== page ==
Due to the strengths of this main trio of performers, the much slower and deliberately paced first two-thirds of the film really come across strong, since a lot of the setup is dependent almost entirely on these three characters and their connections with one another. They have a believable and well-defined family dynamic at work here, and it all helps in making the audience legitimately care when things start going south further down the line. Heck, for the first thirty or so minutes, Ouija: Origin of Evil doesn’t even necessarily feel like a pure horror film so much as a fairly ordinary domestic period drama with slight supernatural elements tossed in for good measure – and I mean that in the best possible way.
Third act problems, though. They exist and unfortunately they plague this film to a detriment. After a full hour of slower tension-building sequences and character development, a few well-earned frights and jolts are warranted to be sure. But the transition from what you’ve been conditioned to expect from the first two thirds to suddenly your run-of-the-mill PG-13 Blumhouse joint could’ve been a little smoother. Add to that a parade of toothless, Coke Zero excuses for scares and we’re back in territory that resembles that of the first Ouija, and needless to say, it’s certainly a detractor.
Now don’t get me wrong, Origin of Evil isn’t quite as stubborn as the original in its refusal to be inventive or scary, but it comes close at times; the biggest offender being a completely bloodless instance of someone’s mouth being sewn shut, as well as a painfully forced last second GOTCHA jolt that doesn’t jibe at all with the otherwise surprisingly grim conclusion of the film. Even more insulting is that it comes right after an otherwise perfect opportunity to end the film on an unexpectedly somber, melancholic note and for once leave a contemporary mainstream horror-viewing audience with a feeling other than boredom from a scare we all saw coming from a mile away. Even still, props to Mike Flanagan for at least going with the more unexpected, sour route for this ending – and it’s not a scare that registers as a major hindrance on the film regardless. But a little restraint shown in this area would’ve been much appreciated.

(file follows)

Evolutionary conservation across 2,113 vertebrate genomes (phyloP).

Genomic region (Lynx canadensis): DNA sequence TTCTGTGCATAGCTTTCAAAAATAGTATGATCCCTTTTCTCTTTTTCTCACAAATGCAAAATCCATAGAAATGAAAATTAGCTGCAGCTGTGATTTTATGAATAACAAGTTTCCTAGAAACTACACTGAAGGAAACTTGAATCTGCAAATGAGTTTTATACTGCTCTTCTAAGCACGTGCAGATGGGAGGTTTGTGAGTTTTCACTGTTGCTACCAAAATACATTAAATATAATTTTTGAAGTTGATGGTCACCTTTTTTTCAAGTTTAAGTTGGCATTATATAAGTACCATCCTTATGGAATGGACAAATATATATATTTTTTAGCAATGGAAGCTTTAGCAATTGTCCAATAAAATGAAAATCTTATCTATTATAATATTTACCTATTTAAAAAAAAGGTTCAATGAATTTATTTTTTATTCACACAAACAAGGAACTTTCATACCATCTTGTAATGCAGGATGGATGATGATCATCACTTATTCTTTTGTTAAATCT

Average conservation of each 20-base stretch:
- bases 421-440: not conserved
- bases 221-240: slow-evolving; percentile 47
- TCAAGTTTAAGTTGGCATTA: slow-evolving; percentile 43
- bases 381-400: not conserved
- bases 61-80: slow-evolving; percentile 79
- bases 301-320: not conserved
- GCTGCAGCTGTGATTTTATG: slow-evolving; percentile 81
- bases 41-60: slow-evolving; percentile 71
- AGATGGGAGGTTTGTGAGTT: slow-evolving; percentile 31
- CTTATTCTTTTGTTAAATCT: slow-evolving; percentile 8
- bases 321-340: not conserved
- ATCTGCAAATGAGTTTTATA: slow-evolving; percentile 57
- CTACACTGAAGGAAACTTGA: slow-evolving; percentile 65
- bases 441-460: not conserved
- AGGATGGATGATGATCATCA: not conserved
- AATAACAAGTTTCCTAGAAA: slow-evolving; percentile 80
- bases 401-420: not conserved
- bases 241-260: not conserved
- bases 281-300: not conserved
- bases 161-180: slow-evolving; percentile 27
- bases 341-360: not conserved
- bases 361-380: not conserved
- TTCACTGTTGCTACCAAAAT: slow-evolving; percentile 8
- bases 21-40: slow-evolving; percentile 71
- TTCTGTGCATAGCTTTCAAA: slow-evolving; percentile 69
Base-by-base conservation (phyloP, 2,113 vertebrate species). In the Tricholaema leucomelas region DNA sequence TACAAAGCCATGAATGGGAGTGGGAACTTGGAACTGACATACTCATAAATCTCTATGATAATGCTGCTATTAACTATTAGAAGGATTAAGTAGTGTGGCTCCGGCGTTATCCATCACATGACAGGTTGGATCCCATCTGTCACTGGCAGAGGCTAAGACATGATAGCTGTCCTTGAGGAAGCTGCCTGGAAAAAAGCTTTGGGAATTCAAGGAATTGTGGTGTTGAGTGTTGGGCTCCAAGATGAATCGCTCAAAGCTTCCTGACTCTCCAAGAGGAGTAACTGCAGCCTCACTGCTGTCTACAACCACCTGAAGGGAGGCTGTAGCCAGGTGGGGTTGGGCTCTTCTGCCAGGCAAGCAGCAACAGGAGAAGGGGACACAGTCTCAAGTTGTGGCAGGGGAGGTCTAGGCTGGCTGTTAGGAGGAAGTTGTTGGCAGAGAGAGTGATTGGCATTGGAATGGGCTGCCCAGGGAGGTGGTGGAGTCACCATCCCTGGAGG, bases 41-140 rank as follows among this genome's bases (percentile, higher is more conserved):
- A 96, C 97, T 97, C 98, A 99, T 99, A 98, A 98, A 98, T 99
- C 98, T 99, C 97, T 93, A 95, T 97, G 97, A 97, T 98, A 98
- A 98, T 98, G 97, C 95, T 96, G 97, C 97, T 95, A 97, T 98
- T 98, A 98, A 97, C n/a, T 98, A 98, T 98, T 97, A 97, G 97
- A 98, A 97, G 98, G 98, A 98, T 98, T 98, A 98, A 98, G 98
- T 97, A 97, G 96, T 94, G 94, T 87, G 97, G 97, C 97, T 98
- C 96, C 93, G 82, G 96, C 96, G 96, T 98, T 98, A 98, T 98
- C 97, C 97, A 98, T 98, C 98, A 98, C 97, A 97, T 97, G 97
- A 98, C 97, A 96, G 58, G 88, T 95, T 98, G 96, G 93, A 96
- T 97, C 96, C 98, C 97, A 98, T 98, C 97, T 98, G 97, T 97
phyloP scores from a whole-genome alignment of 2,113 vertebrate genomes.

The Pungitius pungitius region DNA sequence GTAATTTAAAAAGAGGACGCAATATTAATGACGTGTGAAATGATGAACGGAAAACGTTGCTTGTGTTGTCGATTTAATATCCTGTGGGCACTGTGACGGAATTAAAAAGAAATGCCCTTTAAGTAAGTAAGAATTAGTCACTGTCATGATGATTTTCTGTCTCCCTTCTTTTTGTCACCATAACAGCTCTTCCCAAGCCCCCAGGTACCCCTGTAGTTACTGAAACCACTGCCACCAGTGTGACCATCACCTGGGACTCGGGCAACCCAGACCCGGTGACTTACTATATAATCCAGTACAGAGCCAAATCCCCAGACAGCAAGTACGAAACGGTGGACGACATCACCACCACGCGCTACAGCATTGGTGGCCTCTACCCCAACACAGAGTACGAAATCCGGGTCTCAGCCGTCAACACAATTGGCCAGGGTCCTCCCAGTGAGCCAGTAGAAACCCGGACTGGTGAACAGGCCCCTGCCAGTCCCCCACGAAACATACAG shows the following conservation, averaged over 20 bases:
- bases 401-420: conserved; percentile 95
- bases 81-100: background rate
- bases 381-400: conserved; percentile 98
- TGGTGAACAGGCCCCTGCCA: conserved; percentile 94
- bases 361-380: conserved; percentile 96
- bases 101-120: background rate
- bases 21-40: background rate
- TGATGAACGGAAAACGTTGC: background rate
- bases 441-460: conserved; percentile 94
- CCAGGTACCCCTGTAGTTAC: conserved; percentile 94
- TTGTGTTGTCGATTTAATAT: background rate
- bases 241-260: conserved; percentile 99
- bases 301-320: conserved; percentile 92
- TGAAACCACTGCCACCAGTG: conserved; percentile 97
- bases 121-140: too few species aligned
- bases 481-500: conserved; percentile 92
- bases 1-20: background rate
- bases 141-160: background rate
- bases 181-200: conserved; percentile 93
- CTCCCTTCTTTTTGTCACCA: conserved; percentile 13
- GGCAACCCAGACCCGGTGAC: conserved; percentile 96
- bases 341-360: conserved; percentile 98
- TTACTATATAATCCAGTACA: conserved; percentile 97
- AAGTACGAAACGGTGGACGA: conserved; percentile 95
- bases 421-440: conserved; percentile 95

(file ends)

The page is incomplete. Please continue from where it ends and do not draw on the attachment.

Imagine if there was a sequel to The Last Airbender scheduled for release next summer, and despite initial skepticism from just about everyone in the known universe, the film came out and quality-wise was on the same level as one of the better entries in the Harry Potter franchise – that’s essentially the case here.
Destined to forever live in the shadow of it’s subpar predecessor, Ouija: Origin of Evil holds its own perfectly well as a slick, well-made genre flick and is mercifully detached from any association with the first film, apart from mere superficial elements. Nothing especially new or revolutionary herein, but Mike Flanagan once again gets to exercise his particular set of skills within this very specific subgenre of horror film. It’s a superlative that I never thought would need to be dredged up, but this is probably the best board-game centered film since Jumanji; maybe even Clue. Whether or not that completely random declaration has any substance or anything is entirely up to you.